One might well conceive of the program on three levels. On the first level, the participating schools could agree that in the area of core courses, they would cooperate in maintaining a schedule of regular course offerings. For example, if Catholic University offered a course in American Legal History, it would be open for credit to students from all the other schools in the consortium. Instead of one school having to sustain all such courses on a regular basis, this burden would be shared by all of them.

On a second level, the schools would agree to offer or to help underwrite those advanced courses that are not regularly offered. These would include, among others, Historiography and the expanded Research Methods, English Constitutional History, as well as Comparative systems. These are not, we should note, esoteric courses, and within the Greater Washington area, again using that just as an example, are many people well-qualified to teach them.

On a third level, we propose a national program, one that would be available to students and faculty of sponsoring members, based on the Folger Institute. At the Folger men and women who come to Washington for research, and who are experts in their fields, are invited to offer a seminar under the Folgerís auspices. These seminars are open to students from the consortium schools supporting the Folger, and they get credit for those courses. In addition, the seminars are open to faculty members who avail themselves of the opportunity to study with a renowned expert in their field.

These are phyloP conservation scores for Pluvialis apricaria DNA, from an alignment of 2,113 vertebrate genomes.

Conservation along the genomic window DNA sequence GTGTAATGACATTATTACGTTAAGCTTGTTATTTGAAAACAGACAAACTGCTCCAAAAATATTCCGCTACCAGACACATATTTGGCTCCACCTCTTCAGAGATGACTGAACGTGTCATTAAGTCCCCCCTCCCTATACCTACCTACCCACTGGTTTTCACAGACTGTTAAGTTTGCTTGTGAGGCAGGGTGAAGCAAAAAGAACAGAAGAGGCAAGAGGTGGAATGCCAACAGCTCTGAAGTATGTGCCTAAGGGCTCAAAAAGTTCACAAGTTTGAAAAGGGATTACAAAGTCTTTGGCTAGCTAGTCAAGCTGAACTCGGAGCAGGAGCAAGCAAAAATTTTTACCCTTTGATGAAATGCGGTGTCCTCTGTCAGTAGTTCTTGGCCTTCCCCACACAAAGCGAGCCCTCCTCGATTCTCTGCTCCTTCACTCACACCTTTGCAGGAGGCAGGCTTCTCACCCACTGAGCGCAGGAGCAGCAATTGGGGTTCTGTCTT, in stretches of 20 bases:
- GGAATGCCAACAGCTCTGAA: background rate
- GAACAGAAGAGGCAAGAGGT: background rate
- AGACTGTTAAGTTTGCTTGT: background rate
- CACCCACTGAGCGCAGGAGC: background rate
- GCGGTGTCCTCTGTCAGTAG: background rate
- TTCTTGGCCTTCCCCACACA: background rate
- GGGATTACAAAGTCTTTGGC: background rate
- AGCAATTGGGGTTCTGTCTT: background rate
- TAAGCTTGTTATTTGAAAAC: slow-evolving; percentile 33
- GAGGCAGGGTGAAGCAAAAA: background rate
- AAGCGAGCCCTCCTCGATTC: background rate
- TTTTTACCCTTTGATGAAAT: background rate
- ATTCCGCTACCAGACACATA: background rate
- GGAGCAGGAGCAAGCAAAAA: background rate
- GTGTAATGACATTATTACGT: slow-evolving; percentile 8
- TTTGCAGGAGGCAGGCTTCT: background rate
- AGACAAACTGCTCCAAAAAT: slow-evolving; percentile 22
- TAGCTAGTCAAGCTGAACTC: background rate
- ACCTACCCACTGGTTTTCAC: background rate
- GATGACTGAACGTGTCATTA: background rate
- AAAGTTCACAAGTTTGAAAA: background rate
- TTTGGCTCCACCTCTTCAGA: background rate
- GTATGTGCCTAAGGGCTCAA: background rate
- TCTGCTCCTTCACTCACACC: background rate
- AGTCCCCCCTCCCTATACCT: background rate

Early this year, we put out a notice of the NEH grant on H-LAW, and asked members to suggest what courses they thought should be included in such a program. Interestingly, most people did not list basic courses, but thought that the heart of such a program should be seminars in areas such as originalism, the role of the Court as a countermajoritarian institution in a democracy, etc. There is no question that highly specialized seminars will have great value; at the same time, few schools can afford to mount such courses. Here the consortium approach is admirably suited. But, and on this we want to be clear, unless the participants already have a familiarity with the basics (which is a requirement of the Folger series), exposure to advanced high-level seminars will have little value.